Padilla cigars are produced by Ernesto Padilla, who began producing them in 2003. In a short amount of time he has created numerous blends and lines, many of which are quite well liked by many cigar smokers and aficionados alike. The Miami line is a blend created by Don Pepin Garcia in Miami, FL. Adding to the allure of having a master roller and blender like Pepin working on this line, the Miami is also a limited edition that falls under the “boutique cigar” category. It isn’t mass produced, and concentrates heavily on quality over quantity. This particular vitola is a robusto, measuring in at 5×50 and made entirely with corojo or criollo leaves. The wrapper is Cuban seed corojo, the binder is Cuban seed criollo, and the filler is a blend of Cuban seed corojo and criollo. It may sound like a dull blend, but I assure you that it is not.
I sit back and looked out at a wonderful day in North Carolina, with the warm sun shining down on me. I pick up the cigar and slowly turn it over in my fingers. It’s a very well rolled cigar, well packed with tobacco leaves under a thick veiny and toothy wrapper. The wrapper is a darker wrapper, and looks like a maduro at first glance. A few sunspots dot the foot of the wrapper, but it doesn’t detract from the appearance. It has a solid, rugged, rich, and sweet appearance. True to Pepin’s Cuban style of rolling cigars, there is a very nice triple cap as well. The scent is sweet like chocolate; I could swear it’s like the cigar is, in fact, made out of a chocolate bar; that’s how sweet it smelled. I enjoyed it thoroughly and almost didn’t want to smoke it because of that. But there’s little fun in just holding a cigar, so I proceed to toast the foot with three matches and get it to a nice red glow before cutting it and taking my first few puffs.
The first few puffs give me a nice full bodied smoke that is full of flavors. It’s sweet and earthy, with strong flavors of a rich baker’s chocolate and sweet nuts that coat the palate, and a hint of a peppery spice. The flavors coat the palate well, and leave a lingering flavor of coffee and scotch. As I continued on with the cigar I’m given images of a rich brick of dark chocolate my grandmother would use in her baking. The nuts remind me of pistachios, not too sweet but very much there in the blend. The coffee flavor that comes towards the finish is black and dark roast, mingling with that hint of scotch. I feel like I’m sitting with my family after dinner when everyone is talking and enjoying drinks together, grandma bringing in her Turkish coffee, uncles drinking their tumblers of their choice of whiskey. The pepper comes and goes, and is always towards the finish. It’s very brief, which surprises me for a cigar blended by Pepin. However, I thought it was better that way since it only broke up the flavors so I could taste them more clearly. Other hints of caramel come as well, but just hints of it, soon replaced by the cocoa and coffee. Yes, I’m very much reminded of dinner with my family now, the caramel bringing to mind my aunt’s crème caramel served out as we have drinks.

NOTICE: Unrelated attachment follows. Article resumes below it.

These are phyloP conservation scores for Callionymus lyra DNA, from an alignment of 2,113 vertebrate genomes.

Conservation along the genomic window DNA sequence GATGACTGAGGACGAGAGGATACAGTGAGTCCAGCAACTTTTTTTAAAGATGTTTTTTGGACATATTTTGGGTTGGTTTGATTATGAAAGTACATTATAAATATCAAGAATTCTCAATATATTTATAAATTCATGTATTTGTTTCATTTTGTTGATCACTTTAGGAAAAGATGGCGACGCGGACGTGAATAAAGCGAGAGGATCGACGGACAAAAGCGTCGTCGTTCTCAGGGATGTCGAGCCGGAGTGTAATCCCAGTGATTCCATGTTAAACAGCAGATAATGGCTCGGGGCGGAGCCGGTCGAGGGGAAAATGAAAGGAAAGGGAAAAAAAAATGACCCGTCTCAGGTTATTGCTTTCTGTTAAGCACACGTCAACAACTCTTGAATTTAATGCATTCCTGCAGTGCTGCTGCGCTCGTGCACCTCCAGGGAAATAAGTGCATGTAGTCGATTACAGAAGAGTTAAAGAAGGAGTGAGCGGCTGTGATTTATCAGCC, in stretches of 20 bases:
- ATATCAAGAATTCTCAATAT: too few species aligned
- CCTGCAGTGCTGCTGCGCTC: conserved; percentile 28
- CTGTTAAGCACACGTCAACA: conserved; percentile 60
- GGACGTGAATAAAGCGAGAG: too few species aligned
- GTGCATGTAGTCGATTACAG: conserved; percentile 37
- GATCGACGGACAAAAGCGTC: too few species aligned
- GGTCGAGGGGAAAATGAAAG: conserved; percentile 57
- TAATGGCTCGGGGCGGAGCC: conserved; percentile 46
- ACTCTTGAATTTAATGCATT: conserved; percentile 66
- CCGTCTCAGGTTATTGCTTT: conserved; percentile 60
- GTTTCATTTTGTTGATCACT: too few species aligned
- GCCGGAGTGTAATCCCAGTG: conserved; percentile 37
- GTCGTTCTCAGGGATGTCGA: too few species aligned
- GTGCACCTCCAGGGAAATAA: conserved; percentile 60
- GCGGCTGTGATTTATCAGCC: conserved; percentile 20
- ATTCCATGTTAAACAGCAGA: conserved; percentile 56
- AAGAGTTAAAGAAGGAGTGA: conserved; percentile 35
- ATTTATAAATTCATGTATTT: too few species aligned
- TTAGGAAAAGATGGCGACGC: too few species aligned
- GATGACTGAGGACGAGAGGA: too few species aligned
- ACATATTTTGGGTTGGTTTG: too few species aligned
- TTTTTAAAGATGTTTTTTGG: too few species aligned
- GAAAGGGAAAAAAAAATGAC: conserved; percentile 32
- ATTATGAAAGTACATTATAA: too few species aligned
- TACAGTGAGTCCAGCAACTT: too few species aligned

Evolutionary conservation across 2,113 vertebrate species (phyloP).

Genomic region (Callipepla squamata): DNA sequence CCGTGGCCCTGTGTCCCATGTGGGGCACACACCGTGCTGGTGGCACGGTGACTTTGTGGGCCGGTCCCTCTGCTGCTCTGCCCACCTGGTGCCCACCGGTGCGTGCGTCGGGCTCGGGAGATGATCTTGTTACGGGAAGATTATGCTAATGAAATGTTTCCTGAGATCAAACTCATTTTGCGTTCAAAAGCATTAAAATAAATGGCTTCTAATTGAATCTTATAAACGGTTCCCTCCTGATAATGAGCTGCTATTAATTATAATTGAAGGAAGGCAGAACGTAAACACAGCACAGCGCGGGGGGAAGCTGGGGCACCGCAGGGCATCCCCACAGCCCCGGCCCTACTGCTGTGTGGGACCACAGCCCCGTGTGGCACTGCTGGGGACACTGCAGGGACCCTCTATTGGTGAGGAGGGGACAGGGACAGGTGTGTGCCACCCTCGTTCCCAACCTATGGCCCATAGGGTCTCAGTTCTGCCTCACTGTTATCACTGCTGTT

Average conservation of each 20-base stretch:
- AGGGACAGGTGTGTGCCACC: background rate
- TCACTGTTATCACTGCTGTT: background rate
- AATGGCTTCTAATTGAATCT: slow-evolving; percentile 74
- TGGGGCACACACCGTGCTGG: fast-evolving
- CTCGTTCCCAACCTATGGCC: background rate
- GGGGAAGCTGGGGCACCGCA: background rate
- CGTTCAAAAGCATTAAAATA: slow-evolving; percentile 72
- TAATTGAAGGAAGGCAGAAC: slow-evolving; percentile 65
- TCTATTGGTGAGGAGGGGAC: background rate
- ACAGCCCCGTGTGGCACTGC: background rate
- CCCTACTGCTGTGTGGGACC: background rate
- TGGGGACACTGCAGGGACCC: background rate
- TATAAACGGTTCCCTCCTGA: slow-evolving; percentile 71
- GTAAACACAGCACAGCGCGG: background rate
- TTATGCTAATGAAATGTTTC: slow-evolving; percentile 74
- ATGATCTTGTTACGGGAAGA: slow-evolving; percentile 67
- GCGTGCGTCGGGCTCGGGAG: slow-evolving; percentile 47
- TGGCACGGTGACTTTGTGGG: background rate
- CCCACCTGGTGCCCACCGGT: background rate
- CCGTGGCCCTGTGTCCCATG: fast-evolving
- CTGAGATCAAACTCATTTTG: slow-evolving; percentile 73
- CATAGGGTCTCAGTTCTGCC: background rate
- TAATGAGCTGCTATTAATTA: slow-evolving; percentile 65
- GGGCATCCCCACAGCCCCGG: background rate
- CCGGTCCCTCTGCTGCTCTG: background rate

The cigar burns very evenly, although some attention is needed to keep it that way. The corojo and criollo leaves seem to soak up much moisture, and thus need a little more attention in order to keep it burning well. This could be remedied easily by keeping it at a lower humidity level in your humidor, or dry boxing it prior to smoking. The ash is a rather ugly dark grey and black, heavily striped as it burns along. The ash lasts around an inch before falling on its own, but that’s an aesthetic quality and doesn’t detract from the bold flavors of the cigar. I’d attribute that to the higher moisture content of the cigar, and smoking a second one after some time in a separate humidor to dry box it gave a lighter ash.
Overall the Padilla Miami robusto was a solid cigar that I found very enjoyable. The flavors were very strong and took little effort to identify them. I immediately drew images from them, and all of which were very pleasant. The cigar paired very well with the black coffee I was drinking, allowing me to easily taste the cigar over the coffee. Given the chance, I would easily buy more of these cigars for something after a strong meal with red meat and a good drink to enjoy outside with friends. I would even buy a few to share with my colleagues as we sat around after a long day and enjoyed the cool evening. Considering the price, at around $164 for a box of 25, that’s something that most can afford to do, and I’d consider an excellent price.
As a special note I highly stress keeping these cigars at a lower humidity or dry boxing them. The wrapper isn’t thin and isn’t likely to split on you if you’re careful, but considering the higher cost, be sure to bring them down from a higher humidity slowly. This isn’t a yard cigar to smoke when doing work outside. I find this to be a cigar to enjoy after a good dinner with friends who can appreciate a full bodied and flavorful cigar. I’d like to thank Jarrod from TexCigars for gifting me two of these and allowing me to review them; they were most definitely excellent.